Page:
Let’s get this out of the way: Justine Sacco said some loathsome things.
And twitter lit her up for it. Lots of well-to-do, highly connected twitterers and the rest of the mob jumped on her. They began throwing refuse and beating this woman who was locked up in the public square. A righteous mob abusing the person who stepped outside the social norms. It’s a pillory.
This is the economics of twitter. Create value for your followers, get more followers, and indirectly make internet money. Twitter rewards you for becoming the leader of that righteous mob. You get the retweets you’re craving. It doesn’t differentiate on the target of your abuse. If you aim the abuse at the powerful, some politician perhaps, you get the same economic benefit as aiming at some middle class person who was a moron. And let’s face it, it’s easier to jump on people the lower class they are. Some football player or politician has a PR corp to help them and the money to weather out any storm. No matter what loathsome thing they’ve been caught doing, they’ll bounce back. But you can destroy the life of that unconnected person. You can feel that satisfaction as you break their jaw as they’re hands and feet are locked in place by the pillory. So, middle class people are a better target for your righteous rage. You can actually hurt them.
This is also why I don’t watch the works of Sacha Baron Cohen. This is a rich man who makes his money holding up the poor and marginal people to ridicule. Let’s face it, it’s easy to laugh at homophobes, Kazakhstan, and rednecks. Directing ridicule at the powerful is liable to lose you profit.
If you’re a super connected person like Xeni, you have a responsibility to think about the person you’re pillorying and not just bathe in the adoration of mob for taking someone’s teeth out.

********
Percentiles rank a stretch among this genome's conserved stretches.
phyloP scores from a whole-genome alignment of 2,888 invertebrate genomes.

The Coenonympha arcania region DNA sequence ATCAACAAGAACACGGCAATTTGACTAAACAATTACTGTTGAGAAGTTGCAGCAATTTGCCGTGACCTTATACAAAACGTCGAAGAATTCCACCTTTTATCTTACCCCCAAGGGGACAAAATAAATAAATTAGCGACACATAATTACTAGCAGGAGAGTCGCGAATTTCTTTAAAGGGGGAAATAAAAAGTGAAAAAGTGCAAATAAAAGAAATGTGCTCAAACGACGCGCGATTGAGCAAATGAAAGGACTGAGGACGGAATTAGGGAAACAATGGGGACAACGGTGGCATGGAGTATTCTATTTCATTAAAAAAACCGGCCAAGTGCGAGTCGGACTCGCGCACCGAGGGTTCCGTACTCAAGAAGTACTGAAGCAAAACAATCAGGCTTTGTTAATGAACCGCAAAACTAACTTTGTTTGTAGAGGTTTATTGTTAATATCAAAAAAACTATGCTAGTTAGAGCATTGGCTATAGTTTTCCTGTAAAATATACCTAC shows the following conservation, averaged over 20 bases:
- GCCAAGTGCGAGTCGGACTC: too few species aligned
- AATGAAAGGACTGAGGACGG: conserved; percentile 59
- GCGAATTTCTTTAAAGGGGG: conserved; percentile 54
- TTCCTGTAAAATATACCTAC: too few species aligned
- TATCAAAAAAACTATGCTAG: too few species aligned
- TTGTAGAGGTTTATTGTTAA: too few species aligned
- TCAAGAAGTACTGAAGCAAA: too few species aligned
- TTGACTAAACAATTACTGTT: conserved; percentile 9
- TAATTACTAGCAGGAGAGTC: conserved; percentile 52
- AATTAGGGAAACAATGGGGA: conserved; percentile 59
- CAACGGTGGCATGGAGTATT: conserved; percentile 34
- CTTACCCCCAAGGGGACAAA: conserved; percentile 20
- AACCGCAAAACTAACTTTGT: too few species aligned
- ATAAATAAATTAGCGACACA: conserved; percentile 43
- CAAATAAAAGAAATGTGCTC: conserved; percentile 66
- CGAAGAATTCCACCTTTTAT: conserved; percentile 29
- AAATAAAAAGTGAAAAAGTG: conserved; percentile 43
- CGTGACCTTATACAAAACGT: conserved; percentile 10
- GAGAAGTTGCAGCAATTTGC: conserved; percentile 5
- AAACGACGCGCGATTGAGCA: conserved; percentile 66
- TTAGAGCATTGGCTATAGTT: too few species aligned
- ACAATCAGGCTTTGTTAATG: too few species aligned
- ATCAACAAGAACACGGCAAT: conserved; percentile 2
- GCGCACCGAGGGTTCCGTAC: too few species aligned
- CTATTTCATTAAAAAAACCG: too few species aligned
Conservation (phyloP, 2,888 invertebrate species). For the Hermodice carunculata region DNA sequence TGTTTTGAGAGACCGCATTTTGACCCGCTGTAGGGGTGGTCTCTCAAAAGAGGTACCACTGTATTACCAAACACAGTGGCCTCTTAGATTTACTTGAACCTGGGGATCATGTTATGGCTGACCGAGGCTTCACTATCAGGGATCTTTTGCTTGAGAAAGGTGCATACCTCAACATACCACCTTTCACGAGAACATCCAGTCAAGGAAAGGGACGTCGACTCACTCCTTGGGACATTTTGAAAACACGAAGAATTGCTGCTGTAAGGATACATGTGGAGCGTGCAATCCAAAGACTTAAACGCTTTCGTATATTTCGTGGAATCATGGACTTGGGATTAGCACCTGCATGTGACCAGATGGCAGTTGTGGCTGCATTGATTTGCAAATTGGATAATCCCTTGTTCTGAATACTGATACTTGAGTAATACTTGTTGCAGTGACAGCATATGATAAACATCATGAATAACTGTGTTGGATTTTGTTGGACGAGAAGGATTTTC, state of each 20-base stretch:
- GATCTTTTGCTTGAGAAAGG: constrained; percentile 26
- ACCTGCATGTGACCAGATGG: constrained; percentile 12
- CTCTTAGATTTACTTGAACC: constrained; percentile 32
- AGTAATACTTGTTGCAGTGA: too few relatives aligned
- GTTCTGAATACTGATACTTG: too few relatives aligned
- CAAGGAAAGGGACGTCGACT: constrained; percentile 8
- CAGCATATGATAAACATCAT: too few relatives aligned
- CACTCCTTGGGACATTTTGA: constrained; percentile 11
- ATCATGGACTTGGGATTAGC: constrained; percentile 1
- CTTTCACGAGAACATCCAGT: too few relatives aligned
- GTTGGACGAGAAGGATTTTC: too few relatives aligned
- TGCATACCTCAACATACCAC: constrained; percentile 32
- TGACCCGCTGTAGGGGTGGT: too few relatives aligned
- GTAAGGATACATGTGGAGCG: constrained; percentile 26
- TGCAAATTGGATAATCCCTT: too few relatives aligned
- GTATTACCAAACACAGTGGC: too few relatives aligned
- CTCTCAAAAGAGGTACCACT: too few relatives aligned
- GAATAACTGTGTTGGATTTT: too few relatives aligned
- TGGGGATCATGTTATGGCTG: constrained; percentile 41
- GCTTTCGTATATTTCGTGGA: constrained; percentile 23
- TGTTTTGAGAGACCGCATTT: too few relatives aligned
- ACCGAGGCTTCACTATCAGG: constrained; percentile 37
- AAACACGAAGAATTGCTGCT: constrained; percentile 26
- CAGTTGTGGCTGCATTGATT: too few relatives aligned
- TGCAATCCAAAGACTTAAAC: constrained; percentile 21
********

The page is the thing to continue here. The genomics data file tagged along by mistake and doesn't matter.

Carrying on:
It’s time to think hard about social media. Michelle Goldberg of the nation writes:
We’ve built ourselves a panopticon in which any one of us can be singled out for minor transgressions and transformed into a meme for jeering global flagellation. Almost any of us could be vulnerable to a crowd-sourced inquisition.
(You gotta love a writter who can get “panopticon”, “transgressions”, “jeering”, and “flagellation” in one sentence.) It's concerning when the level of enforcement of orthodoxy becomes so powerful at attacking private individuals. I’ve seen this sort of thing for economic and policy arguments. I was recently called an “extremist” on facebook for challenging someone who said that raising the minimum wage doesn’t reduce employment. This persons self righteousness wouldn’t allow him to have a rational conversation about an effect predicted by the very basics of economic understanding. I was just an “extremist”. This is a variation of what feminists refer to as “othering.” It’s defining the us and the them, and demonizing the them. And that’s the dark side of the internet and social media. You can find your tribe, but too often people spend their energy targeting the “other” for abuse. And it’s very easy to join the mob when it’s made up of your tribe, made up of “us.” Just think of that guy on facebook that always posts about "Republicans" or "Liberals."
I’m glad I didn’t try to have that conversation on Twitter or I might have had a reporter track my parents down to criticize me–which happend to Justine.